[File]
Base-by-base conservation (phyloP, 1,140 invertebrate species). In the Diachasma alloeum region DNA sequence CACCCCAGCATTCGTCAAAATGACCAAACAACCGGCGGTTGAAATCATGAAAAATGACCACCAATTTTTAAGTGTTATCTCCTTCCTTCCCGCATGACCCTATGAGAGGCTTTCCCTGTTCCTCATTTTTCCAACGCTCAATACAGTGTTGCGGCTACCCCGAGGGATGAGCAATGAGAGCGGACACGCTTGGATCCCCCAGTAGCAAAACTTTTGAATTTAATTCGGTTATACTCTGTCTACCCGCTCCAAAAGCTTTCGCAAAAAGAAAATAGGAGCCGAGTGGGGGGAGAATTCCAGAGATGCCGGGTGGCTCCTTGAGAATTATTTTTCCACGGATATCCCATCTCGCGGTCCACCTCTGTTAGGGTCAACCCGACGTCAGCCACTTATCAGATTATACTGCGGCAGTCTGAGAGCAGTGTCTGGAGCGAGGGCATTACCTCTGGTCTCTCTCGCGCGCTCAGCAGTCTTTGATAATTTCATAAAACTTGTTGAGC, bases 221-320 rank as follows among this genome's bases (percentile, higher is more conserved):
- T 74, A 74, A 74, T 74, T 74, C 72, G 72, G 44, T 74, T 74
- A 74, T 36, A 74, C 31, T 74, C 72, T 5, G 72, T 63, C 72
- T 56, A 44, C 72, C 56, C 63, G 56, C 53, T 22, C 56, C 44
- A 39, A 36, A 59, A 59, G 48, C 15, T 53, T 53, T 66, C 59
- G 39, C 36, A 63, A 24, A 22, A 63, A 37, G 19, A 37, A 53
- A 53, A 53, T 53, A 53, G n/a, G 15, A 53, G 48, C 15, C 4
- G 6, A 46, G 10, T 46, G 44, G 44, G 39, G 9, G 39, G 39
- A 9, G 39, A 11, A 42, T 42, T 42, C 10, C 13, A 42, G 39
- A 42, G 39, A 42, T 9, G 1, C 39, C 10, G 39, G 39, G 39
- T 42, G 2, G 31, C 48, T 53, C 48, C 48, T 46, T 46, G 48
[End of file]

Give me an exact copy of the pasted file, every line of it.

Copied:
Base-by-base conservation (phyloP, 1,140 invertebrate species). In the Diachasma alloeum region DNA sequence CACCCCAGCATTCGTCAAAATGACCAAACAACCGGCGGTTGAAATCATGAAAAATGACCACCAATTTTTAAGTGTTATCTCCTTCCTTCCCGCATGACCCTATGAGAGGCTTTCCCTGTTCCTCATTTTTCCAACGCTCAATACAGTGTTGCGGCTACCCCGAGGGATGAGCAATGAGAGCGGACACGCTTGGATCCCCCAGTAGCAAAACTTTTGAATTTAATTCGGTTATACTCTGTCTACCCGCTCCAAAAGCTTTCGCAAAAAGAAAATAGGAGCCGAGTGGGGGGAGAATTCCAGAGATGCCGGGTGGCTCCTTGAGAATTATTTTTCCACGGATATCCCATCTCGCGGTCCACCTCTGTTAGGGTCAACCCGACGTCAGCCACTTATCAGATTATACTGCGGCAGTCTGAGAGCAGTGTCTGGAGCGAGGGCATTACCTCTGGTCTCTCTCGCGCGCTCAGCAGTCTTTGATAATTTCATAAAACTTGTTGAGC, bases 221-320 rank as follows among this genome's bases (percentile, higher is more conserved):
- T 74, A 74, A 74, T 74, T 74, C 72, G 72, G 44, T 74, T 74
- A 74, T 36, A 74, C 31, T 74, C 72, T 5, G 72, T 63, C 72
- T 56, A 44, C 72, C 56, C 63, G 56, C 53, T 22, C 56, C 44
- A 39, A 36, A 59, A 59, G 48, C 15, T 53, T 53, T 66, C 59
- G 39, C 36, A 63, A 24, A 22, A 63, A 37, G 19, A 37, A 53
- A 53, A 53, T 53, A 53, G n/a, G 15, A 53, G 48, C 15, C 4
- G 6, A 46, G 10, T 46, G 44, G 44, G 39, G 9, G 39, G 39
- A 9, G 39, A 11, A 42, T 42, T 42, C 10, C 13, A 42, G 39
- A 42, G 39, A 42, T 9, G 1, C 39, C 10, G 39, G 39, G 39
- T 42, G 2, G 31, C 48, T 53, C 48, C 48, T 46, T 46, G 48